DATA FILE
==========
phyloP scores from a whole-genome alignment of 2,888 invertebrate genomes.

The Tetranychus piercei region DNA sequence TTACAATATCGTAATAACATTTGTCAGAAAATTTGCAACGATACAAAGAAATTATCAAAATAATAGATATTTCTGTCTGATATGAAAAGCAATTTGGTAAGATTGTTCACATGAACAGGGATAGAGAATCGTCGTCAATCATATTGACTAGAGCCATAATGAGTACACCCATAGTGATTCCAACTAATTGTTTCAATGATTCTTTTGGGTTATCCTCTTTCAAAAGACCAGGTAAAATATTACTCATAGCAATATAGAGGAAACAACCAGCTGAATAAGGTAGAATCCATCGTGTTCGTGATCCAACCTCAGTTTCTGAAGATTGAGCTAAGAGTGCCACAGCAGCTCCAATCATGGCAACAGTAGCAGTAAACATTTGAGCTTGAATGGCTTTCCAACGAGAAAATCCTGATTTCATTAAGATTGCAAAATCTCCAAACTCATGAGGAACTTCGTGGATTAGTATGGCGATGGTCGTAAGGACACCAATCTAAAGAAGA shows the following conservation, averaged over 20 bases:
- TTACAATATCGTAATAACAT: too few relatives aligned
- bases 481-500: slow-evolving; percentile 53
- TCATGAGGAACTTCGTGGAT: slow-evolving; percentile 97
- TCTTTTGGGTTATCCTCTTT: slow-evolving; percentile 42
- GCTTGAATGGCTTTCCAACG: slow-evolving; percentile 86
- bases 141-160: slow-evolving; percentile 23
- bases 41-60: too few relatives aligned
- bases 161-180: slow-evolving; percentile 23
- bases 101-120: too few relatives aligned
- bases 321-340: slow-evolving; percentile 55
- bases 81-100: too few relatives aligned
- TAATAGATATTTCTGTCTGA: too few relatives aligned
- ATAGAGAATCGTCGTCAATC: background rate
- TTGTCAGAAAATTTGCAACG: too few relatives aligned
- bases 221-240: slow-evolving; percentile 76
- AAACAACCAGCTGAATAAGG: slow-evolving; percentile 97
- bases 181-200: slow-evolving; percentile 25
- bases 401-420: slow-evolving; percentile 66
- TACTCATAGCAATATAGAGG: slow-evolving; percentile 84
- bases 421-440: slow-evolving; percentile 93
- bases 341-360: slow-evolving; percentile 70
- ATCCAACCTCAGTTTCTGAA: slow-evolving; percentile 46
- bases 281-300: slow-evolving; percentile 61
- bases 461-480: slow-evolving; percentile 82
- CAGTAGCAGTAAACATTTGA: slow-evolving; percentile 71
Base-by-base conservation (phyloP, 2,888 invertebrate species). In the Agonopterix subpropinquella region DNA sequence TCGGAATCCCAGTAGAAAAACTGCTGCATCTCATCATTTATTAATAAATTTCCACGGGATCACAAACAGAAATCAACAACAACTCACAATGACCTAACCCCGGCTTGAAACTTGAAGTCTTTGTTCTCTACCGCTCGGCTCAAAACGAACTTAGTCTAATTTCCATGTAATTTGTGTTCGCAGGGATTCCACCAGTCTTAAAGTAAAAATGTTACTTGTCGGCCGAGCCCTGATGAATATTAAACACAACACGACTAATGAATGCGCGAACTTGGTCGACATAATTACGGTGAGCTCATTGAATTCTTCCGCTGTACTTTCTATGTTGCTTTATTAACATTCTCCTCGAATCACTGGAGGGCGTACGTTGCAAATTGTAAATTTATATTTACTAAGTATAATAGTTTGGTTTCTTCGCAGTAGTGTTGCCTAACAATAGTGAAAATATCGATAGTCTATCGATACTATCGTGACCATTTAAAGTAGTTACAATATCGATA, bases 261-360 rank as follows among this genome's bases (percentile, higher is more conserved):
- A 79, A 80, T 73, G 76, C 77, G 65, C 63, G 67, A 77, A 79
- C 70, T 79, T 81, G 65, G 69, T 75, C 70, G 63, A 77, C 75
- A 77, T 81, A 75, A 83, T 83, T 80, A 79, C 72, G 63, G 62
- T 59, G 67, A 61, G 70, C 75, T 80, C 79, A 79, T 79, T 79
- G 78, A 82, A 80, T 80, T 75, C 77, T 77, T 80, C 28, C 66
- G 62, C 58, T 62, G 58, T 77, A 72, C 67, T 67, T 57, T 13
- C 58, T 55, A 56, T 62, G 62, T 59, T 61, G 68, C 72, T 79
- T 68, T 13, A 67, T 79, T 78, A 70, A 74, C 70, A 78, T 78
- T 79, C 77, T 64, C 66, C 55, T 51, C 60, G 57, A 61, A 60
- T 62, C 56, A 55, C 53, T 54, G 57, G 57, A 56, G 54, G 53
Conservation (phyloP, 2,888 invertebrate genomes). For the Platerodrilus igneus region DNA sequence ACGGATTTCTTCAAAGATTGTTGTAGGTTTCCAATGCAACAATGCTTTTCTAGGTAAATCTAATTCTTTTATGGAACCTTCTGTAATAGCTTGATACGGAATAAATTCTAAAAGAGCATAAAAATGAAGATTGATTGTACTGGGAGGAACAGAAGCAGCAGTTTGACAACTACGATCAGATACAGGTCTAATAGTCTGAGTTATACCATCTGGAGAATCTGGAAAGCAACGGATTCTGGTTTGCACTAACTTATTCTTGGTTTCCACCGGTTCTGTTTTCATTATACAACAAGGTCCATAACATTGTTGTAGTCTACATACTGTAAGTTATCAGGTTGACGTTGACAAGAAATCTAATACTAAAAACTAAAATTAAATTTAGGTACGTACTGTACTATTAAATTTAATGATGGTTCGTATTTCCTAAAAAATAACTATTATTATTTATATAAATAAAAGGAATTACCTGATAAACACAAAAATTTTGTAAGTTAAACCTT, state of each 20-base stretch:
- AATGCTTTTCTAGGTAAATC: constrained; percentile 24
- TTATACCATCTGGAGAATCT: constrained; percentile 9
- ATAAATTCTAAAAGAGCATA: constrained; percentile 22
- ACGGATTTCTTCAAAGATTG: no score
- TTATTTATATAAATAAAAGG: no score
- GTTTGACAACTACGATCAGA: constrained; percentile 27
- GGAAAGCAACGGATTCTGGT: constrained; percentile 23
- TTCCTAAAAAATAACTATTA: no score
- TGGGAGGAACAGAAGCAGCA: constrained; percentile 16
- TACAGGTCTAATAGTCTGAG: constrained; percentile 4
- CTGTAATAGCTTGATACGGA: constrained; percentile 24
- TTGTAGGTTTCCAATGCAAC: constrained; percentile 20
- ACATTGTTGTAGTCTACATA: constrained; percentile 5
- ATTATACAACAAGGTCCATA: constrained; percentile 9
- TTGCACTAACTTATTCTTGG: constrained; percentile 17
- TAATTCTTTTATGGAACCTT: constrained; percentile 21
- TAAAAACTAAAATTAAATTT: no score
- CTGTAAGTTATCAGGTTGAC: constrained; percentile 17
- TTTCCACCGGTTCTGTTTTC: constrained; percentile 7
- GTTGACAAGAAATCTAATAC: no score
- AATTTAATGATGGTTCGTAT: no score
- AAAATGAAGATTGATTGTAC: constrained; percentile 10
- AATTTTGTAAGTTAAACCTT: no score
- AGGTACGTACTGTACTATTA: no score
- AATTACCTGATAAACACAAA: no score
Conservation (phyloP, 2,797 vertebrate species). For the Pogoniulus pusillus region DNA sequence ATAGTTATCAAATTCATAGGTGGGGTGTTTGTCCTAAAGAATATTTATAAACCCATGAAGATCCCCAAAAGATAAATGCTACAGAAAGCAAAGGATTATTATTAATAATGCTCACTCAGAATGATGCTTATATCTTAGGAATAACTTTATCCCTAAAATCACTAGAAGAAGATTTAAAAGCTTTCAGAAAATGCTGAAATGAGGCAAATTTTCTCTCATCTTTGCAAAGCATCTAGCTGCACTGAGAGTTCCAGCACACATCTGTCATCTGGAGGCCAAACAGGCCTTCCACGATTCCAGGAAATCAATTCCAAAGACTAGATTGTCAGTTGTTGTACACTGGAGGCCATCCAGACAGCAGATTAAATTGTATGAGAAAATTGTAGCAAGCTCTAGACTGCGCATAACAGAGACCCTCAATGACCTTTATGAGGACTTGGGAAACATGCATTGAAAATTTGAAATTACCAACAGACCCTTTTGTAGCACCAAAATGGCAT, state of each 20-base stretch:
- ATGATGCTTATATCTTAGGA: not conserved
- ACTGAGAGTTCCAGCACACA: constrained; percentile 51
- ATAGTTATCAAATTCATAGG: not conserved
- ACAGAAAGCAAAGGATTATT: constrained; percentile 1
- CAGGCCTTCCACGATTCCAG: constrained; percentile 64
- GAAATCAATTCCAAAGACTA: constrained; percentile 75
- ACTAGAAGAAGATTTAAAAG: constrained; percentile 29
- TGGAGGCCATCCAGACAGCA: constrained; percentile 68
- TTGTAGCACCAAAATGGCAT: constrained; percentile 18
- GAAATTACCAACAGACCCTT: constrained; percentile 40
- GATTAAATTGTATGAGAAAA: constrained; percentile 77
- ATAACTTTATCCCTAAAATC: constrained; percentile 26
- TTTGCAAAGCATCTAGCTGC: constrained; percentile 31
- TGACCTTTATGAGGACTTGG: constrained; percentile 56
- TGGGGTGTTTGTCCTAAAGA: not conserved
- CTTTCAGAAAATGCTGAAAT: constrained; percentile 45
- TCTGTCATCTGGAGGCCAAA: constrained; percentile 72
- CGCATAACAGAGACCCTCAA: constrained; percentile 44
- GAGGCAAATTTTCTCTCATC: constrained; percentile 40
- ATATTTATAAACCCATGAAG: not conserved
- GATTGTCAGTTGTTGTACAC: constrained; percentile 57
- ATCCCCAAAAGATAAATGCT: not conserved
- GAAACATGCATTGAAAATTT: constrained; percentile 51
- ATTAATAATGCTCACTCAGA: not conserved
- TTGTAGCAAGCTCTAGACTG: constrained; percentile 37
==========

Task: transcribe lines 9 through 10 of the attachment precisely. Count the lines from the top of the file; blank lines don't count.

- bases 41-60: too few relatives aligned
- bases 161-180: slow-evolving; percentile 23